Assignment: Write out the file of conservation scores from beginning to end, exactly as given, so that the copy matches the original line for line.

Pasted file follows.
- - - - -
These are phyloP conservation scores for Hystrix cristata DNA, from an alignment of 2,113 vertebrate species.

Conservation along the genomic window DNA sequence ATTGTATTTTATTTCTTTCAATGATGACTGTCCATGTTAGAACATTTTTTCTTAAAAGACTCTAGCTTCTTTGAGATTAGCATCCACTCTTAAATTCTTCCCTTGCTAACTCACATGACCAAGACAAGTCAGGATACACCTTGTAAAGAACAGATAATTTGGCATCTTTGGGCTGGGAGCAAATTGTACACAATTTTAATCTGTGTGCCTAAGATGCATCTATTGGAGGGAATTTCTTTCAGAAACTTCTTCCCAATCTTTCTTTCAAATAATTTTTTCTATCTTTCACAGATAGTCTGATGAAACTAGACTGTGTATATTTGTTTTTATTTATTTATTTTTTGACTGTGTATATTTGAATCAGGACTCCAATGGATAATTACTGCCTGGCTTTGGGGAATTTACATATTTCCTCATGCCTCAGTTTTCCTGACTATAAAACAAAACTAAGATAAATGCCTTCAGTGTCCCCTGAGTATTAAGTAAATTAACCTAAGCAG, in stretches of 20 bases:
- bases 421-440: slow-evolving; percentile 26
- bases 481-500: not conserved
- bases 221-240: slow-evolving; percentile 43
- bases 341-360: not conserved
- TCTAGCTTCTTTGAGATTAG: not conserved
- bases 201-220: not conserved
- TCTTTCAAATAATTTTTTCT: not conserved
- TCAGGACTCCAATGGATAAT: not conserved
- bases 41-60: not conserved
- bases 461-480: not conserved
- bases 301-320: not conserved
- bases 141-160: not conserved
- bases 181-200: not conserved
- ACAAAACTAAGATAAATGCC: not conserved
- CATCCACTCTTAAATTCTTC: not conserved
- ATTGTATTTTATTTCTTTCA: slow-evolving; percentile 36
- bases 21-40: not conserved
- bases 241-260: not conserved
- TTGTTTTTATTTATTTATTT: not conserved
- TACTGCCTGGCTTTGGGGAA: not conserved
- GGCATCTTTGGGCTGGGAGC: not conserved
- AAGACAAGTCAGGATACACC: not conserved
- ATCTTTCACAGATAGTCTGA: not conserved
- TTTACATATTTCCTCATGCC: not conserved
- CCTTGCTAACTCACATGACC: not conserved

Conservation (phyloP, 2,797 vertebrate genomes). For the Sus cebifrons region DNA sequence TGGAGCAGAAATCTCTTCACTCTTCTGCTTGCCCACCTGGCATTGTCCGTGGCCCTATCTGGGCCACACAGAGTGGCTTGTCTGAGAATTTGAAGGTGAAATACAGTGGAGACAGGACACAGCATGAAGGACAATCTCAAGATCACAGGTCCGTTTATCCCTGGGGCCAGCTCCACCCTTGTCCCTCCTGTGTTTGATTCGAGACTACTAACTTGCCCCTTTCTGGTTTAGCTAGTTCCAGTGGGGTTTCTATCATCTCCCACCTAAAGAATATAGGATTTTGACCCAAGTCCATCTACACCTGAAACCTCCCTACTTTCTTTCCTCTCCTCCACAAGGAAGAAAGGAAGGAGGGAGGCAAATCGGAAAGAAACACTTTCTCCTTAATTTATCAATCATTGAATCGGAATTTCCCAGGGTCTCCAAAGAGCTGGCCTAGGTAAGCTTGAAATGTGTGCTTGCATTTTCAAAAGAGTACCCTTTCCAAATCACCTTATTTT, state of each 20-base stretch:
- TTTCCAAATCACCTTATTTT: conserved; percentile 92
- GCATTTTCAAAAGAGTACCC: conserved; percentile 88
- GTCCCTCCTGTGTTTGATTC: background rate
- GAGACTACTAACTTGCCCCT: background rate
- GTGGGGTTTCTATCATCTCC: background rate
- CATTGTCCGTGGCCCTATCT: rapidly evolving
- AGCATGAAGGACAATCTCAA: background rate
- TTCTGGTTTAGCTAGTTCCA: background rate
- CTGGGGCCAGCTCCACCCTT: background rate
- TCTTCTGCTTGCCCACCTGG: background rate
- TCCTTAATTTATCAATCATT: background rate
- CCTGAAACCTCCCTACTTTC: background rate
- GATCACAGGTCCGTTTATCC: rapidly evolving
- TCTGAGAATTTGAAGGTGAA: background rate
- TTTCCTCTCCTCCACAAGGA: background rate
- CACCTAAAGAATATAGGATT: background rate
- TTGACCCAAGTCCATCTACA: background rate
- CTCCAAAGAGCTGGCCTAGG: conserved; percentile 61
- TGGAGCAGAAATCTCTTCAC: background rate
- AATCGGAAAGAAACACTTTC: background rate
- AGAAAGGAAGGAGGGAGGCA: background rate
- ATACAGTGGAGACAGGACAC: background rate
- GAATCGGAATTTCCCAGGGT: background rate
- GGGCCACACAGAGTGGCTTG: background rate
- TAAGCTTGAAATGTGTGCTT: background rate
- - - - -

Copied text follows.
These are phyloP conservation scores for Hystrix cristata DNA, from an alignment of 2,113 vertebrate species.

Conservation along the genomic window DNA sequence ATTGTATTTTATTTCTTTCAATGATGACTGTCCATGTTAGAACATTTTTTCTTAAAAGACTCTAGCTTCTTTGAGATTAGCATCCACTCTTAAATTCTTCCCTTGCTAACTCACATGACCAAGACAAGTCAGGATACACCTTGTAAAGAACAGATAATTTGGCATCTTTGGGCTGGGAGCAAATTGTACACAATTTTAATCTGTGTGCCTAAGATGCATCTATTGGAGGGAATTTCTTTCAGAAACTTCTTCCCAATCTTTCTTTCAAATAATTTTTTCTATCTTTCACAGATAGTCTGATGAAACTAGACTGTGTATATTTGTTTTTATTTATTTATTTTTTGACTGTGTATATTTGAATCAGGACTCCAATGGATAATTACTGCCTGGCTTTGGGGAATTTACATATTTCCTCATGCCTCAGTTTTCCTGACTATAAAACAAAACTAAGATAAATGCCTTCAGTGTCCCCTGAGTATTAAGTAAATTAACCTAAGCAG, in stretches of 20 bases:
- bases 421-440: slow-evolving; percentile 26
- bases 481-500: not conserved
- bases 221-240: slow-evolving; percentile 43
- bases 341-360: not conserved
- TCTAGCTTCTTTGAGATTAG: not conserved
- bases 201-220: not conserved
- TCTTTCAAATAATTTTTTCT: not conserved
- TCAGGACTCCAATGGATAAT: not conserved
- bases 41-60: not conserved
- bases 461-480: not conserved
- bases 301-320: not conserved
- bases 141-160: not conserved
- bases 181-200: not conserved
- ACAAAACTAAGATAAATGCC: not conserved
- CATCCACTCTTAAATTCTTC: not conserved
- ATTGTATTTTATTTCTTTCA: slow-evolving; percentile 36
- bases 21-40: not conserved
- bases 241-260: not conserved
- TTGTTTTTATTTATTTATTT: not conserved
- TACTGCCTGGCTTTGGGGAA: not conserved
- GGCATCTTTGGGCTGGGAGC: not conserved
- AAGACAAGTCAGGATACACC: not conserved
- ATCTTTCACAGATAGTCTGA: not conserved
- TTTACATATTTCCTCATGCC: not conserved
- CCTTGCTAACTCACATGACC: not conserved

Conservation (phyloP, 2,797 vertebrate genomes). For the Sus cebifrons region DNA sequence TGGAGCAGAAATCTCTTCACTCTTCTGCTTGCCCACCTGGCATTGTCCGTGGCCCTATCTGGGCCACACAGAGTGGCTTGTCTGAGAATTTGAAGGTGAAATACAGTGGAGACAGGACACAGCATGAAGGACAATCTCAAGATCACAGGTCCGTTTATCCCTGGGGCCAGCTCCACCCTTGTCCCTCCTGTGTTTGATTCGAGACTACTAACTTGCCCCTTTCTGGTTTAGCTAGTTCCAGTGGGGTTTCTATCATCTCCCACCTAAAGAATATAGGATTTTGACCCAAGTCCATCTACACCTGAAACCTCCCTACTTTCTTTCCTCTCCTCCACAAGGAAGAAAGGAAGGAGGGAGGCAAATCGGAAAGAAACACTTTCTCCTTAATTTATCAATCATTGAATCGGAATTTCCCAGGGTCTCCAAAGAGCTGGCCTAGGTAAGCTTGAAATGTGTGCTTGCATTTTCAAAAGAGTACCCTTTCCAAATCACCTTATTTT, state of each 20-base stretch:
- TTTCCAAATCACCTTATTTT: conserved; percentile 92
- GCATTTTCAAAAGAGTACCC: conserved; percentile 88
- GTCCCTCCTGTGTTTGATTC: background rate
- GAGACTACTAACTTGCCCCT: background rate
- GTGGGGTTTCTATCATCTCC: background rate
- CATTGTCCGTGGCCCTATCT: rapidly evolving
- AGCATGAAGGACAATCTCAA: background rate
- TTCTGGTTTAGCTAGTTCCA: background rate
- CTGGGGCCAGCTCCACCCTT: background rate
- TCTTCTGCTTGCCCACCTGG: background rate
- TCCTTAATTTATCAATCATT: background rate
- CCTGAAACCTCCCTACTTTC: background rate
- GATCACAGGTCCGTTTATCC: rapidly evolving
- TCTGAGAATTTGAAGGTGAA: background rate
- TTTCCTCTCCTCCACAAGGA: background rate
- CACCTAAAGAATATAGGATT: background rate
- TTGACCCAAGTCCATCTACA: background rate
- CTCCAAAGAGCTGGCCTAGG: conserved; percentile 61
- TGGAGCAGAAATCTCTTCAC: background rate
- AATCGGAAAGAAACACTTTC: background rate
- AGAAAGGAAGGAGGGAGGCA: background rate
- ATACAGTGGAGACAGGACAC: background rate
- GAATCGGAATTTCCCAGGGT: background rate
- GGGCCACACAGAGTGGCTTG: background rate
- TAAGCTTGAAATGTGTGCTT: background rate